Of course, some roads can yield substantial economic and social benefits with only modest environmental costs. In a recent article in the leading journal Nature, my colleagues and I presented a ‘global roadmap’ that attempts to distinguish between areas where roads should and should not go.

One of the key areas where roads can have major benefits, with modest environmental costs, is in already-settled lands that support relatively unproductive farms or grazing lands. Such conditions prevail in expanses of the developing world—such as parts of Sub-Saharan Africa, South Asia, and Latin America, among others. In such contexts, most of the native vegetation has already been removed, and new or improved roads can help farmers get access to better farming technologies, such as affordable fertilizers and modern crop varieties, and transport their crops to urban markets much more efficiently and cheaply, with lower crop losses.

DCF 1.0

Roads can help rural farmers, such as these small-scale settlers in Gabon, to boost their productivity and incomes (photo by William Laurance)

Improving farming in such areas can go a long way toward helping us meet global food demand, which is rising sharply because of rapid population growth and changing diets. It is estimated that, by mid-century, global food needs will roughly double. If we keep farming the way we are at present—without improving food production where yields are low—then we are likely to require around 1 billion hectares of additional farmland, an area the size of Canada. That would be a global environmental disaster, as we are already farming an area the size of South America, and grazing an area the size of Africa.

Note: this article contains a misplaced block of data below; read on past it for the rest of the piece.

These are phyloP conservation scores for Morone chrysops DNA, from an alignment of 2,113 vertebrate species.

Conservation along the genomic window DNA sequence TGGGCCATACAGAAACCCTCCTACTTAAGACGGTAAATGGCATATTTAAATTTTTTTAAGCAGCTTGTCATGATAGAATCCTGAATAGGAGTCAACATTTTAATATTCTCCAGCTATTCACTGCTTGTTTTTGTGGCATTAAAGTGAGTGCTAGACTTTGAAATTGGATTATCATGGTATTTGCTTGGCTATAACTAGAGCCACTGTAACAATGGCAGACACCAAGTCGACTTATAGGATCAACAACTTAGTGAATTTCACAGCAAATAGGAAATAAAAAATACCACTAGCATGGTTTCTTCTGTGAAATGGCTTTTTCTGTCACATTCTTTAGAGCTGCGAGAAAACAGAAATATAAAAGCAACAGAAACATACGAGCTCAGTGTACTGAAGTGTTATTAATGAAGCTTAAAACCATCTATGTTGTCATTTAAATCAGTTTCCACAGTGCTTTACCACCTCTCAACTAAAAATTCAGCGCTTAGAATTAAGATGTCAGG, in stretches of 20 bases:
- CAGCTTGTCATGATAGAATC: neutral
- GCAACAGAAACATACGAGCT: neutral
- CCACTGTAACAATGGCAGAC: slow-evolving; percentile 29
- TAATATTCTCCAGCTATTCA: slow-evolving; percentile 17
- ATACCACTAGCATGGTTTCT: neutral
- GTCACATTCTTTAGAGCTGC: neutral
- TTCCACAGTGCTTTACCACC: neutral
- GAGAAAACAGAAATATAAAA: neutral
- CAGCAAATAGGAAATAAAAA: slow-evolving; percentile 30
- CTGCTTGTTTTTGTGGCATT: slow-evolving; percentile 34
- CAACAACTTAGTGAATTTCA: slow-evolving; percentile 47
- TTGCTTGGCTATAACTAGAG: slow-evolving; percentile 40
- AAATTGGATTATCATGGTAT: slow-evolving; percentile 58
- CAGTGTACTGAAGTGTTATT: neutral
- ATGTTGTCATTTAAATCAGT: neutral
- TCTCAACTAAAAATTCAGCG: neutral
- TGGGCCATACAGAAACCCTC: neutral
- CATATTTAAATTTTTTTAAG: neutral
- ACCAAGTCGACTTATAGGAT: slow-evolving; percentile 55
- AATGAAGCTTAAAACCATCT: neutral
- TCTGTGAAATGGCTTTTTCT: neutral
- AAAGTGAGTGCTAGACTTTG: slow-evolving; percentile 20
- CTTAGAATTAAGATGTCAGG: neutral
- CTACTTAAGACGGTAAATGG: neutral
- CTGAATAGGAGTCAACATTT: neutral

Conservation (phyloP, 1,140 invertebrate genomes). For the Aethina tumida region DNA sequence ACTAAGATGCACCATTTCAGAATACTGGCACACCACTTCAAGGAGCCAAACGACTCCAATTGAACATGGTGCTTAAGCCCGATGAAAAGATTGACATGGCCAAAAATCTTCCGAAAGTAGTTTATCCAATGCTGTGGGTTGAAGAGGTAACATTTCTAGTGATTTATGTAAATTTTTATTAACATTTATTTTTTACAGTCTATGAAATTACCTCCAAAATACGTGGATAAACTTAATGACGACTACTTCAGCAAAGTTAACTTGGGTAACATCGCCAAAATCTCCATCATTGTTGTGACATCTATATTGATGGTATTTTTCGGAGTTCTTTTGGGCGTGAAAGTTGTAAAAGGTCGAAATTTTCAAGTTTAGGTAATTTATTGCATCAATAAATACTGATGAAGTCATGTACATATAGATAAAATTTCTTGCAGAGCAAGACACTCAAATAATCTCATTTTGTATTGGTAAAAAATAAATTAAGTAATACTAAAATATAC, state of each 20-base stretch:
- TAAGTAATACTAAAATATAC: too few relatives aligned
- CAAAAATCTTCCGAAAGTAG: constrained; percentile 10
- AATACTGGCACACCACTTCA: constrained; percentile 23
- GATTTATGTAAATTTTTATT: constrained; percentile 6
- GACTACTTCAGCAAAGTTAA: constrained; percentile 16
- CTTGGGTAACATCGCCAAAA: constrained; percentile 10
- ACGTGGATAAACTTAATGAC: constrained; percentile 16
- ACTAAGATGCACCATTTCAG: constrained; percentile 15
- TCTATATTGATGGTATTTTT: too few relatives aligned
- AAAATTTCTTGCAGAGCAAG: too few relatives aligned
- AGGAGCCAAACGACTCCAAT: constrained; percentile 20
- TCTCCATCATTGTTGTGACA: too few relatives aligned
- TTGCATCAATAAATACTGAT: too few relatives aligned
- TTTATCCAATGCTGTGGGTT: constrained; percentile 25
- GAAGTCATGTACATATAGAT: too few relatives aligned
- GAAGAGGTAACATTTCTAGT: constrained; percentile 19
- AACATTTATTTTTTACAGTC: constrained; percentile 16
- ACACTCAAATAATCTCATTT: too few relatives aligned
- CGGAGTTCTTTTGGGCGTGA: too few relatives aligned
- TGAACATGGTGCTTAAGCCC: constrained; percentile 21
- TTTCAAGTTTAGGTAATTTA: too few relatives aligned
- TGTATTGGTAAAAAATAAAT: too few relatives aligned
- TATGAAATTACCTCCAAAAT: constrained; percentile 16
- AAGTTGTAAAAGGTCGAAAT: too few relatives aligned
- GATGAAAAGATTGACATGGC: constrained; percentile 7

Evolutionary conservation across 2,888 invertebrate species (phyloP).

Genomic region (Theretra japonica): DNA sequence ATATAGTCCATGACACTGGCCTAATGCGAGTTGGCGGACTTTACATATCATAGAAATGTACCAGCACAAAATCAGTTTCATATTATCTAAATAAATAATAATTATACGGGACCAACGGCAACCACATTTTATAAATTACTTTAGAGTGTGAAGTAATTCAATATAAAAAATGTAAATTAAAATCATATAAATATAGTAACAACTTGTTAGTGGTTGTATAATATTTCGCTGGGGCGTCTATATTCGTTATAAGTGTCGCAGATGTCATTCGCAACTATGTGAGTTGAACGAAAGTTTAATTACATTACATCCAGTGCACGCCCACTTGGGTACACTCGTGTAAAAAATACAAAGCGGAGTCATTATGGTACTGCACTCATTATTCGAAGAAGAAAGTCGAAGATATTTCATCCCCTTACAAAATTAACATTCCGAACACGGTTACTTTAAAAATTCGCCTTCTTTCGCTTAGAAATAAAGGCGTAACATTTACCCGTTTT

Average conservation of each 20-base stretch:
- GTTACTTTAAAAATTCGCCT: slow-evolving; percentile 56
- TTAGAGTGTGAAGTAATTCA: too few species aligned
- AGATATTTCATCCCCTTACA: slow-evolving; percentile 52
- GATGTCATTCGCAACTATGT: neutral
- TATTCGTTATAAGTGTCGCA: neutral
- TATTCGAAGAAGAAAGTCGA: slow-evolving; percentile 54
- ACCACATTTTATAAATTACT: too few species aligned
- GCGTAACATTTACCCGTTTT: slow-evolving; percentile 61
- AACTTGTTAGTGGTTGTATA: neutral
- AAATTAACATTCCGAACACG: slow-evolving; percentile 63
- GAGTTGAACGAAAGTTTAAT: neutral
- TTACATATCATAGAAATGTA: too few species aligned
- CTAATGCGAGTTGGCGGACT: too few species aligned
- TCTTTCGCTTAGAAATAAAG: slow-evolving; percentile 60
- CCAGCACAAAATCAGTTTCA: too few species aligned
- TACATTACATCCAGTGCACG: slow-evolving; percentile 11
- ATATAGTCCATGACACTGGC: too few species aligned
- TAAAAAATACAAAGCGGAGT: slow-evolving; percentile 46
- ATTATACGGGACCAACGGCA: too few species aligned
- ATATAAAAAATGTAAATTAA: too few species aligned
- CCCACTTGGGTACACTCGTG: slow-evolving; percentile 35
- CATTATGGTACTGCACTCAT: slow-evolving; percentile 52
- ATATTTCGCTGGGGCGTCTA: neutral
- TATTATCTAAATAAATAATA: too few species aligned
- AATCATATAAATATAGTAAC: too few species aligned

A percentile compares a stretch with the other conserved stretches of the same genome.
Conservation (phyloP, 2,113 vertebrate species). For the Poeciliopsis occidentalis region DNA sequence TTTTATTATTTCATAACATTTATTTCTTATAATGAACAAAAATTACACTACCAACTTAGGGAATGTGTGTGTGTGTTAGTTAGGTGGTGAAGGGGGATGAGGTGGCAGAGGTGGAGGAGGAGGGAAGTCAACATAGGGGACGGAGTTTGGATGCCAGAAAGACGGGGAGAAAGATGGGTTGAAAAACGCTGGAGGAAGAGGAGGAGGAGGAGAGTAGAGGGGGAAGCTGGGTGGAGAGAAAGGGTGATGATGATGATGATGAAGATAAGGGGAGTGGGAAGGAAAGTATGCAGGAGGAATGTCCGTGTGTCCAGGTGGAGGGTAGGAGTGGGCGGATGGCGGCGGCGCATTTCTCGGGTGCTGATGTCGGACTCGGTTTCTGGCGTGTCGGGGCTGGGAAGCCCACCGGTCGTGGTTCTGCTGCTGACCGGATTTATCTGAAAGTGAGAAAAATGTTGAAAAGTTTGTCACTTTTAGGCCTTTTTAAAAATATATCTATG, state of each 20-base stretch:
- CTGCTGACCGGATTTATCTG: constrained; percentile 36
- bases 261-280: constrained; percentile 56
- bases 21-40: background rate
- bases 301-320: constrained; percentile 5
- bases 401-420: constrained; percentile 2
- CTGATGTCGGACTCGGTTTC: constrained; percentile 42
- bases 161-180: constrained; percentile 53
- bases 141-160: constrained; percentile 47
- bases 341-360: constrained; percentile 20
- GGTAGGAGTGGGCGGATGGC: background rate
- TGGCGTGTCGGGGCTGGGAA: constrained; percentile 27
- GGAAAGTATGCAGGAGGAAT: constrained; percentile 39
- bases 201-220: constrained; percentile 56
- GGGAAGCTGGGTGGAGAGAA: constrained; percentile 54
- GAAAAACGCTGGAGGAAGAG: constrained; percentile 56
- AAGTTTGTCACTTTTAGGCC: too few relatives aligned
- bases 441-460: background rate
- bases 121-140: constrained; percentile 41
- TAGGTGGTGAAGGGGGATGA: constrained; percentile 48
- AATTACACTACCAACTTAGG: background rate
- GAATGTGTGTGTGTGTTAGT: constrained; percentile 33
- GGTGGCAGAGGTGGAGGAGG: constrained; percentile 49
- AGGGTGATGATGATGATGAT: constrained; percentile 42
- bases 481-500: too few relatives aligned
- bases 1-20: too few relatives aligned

So, not all roads are bad for the environment. Indeed, in the right places, roads can be environmentally beneficial, because they can help to improve and concentrate agriculture, thereby hopefully sparing lands for nature conservation elsewhere.

It all comes down to the local context. Where native vegetation still survives, or where there are rare ecosystems or concentrations of endangered or locally endemic species, then roads should be avoided whenever possible. In already-settled areas where farm yields are low, however, new or better roads can help to amp up food production and improve rural livelihoods.